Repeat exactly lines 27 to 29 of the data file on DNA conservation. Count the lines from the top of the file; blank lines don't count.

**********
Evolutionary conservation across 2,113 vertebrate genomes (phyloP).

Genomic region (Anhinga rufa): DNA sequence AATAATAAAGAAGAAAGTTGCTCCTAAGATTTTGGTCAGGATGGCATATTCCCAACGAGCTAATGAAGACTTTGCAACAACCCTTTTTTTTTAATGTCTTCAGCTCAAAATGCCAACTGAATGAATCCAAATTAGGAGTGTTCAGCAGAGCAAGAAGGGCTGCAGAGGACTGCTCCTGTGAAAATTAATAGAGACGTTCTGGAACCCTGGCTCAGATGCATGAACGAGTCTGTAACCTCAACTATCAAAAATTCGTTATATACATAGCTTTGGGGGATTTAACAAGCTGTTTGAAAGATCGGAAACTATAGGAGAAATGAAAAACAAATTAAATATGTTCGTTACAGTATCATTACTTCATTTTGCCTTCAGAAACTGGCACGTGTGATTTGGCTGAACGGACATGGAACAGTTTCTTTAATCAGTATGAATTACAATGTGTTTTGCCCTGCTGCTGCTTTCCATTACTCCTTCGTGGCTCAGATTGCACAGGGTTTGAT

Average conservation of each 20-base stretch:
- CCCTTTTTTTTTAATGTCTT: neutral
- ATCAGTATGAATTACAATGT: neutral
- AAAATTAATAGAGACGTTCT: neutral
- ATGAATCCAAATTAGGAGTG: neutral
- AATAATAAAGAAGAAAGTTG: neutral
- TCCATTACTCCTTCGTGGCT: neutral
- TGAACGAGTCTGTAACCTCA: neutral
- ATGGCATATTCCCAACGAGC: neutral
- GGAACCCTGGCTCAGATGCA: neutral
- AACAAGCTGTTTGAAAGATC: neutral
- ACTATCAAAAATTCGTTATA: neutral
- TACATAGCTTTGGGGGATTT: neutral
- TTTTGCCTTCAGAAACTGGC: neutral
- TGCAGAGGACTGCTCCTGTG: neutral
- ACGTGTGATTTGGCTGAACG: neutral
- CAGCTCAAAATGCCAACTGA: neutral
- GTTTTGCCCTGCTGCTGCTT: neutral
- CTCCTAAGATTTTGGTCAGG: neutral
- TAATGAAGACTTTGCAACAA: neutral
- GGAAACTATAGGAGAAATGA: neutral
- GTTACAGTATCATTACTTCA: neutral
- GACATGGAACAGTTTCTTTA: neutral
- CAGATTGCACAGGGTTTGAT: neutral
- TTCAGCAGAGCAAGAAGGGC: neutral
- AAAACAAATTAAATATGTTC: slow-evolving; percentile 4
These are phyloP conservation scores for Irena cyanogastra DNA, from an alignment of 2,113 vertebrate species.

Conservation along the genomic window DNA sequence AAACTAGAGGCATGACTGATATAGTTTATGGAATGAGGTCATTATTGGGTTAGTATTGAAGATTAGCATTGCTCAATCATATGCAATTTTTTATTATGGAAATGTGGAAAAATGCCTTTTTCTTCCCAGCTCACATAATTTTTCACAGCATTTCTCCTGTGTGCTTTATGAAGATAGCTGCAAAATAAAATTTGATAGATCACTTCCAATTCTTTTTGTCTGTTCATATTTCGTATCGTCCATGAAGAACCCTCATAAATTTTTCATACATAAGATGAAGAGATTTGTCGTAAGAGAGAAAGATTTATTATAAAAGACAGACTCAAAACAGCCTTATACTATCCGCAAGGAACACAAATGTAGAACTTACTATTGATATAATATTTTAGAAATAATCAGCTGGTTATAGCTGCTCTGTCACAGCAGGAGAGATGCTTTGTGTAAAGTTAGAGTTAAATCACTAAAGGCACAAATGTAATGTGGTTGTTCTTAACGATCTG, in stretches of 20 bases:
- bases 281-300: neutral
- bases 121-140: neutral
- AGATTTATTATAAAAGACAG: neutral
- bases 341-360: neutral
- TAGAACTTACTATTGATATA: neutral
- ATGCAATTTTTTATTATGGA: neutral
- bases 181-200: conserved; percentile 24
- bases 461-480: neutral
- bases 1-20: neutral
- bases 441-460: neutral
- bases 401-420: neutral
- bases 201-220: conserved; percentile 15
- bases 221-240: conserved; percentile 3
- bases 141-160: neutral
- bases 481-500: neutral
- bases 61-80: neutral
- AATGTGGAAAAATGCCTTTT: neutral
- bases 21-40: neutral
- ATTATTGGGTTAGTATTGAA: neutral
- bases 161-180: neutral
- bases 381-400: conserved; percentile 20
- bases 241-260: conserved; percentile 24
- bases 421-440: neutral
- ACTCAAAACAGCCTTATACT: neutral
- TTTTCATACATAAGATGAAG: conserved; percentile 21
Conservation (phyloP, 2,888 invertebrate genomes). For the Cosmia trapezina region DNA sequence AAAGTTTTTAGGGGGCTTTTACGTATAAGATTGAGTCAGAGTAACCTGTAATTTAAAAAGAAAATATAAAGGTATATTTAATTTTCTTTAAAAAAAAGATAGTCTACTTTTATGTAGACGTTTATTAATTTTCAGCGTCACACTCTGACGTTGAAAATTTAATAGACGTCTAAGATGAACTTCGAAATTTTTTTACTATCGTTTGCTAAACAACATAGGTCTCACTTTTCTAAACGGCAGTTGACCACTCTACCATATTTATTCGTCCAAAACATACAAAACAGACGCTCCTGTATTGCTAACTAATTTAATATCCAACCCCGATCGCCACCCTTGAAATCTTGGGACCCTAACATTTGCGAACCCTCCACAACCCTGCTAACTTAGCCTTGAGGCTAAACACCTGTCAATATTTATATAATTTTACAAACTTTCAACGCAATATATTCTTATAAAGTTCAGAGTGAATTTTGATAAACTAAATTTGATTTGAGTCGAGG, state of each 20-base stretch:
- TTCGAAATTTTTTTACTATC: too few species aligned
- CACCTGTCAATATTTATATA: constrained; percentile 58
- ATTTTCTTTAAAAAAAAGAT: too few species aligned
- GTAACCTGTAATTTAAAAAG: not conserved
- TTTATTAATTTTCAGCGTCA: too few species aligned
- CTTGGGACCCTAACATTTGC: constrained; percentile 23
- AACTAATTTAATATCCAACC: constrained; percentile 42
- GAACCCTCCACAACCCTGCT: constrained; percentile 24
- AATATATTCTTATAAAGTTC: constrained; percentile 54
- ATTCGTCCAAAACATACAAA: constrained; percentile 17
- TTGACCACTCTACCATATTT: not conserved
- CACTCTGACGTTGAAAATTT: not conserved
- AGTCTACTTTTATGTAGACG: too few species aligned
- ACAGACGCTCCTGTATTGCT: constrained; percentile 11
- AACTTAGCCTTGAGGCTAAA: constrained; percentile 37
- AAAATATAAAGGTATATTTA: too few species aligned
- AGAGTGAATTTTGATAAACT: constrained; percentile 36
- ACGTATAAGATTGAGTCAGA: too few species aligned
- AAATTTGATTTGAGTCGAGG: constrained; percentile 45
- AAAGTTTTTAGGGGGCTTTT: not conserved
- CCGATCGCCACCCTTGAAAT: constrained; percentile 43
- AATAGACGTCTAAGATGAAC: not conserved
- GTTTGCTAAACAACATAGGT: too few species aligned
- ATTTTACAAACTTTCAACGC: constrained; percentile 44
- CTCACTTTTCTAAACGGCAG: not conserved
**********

- TTCAGCAGAGCAAGAAGGGC: neutral
- AAAACAAATTAAATATGTTC: slow-evolving; percentile 4
These are phyloP conservation scores for Irena cyanogastra DNA, from an alignment of 2,113 vertebrate species.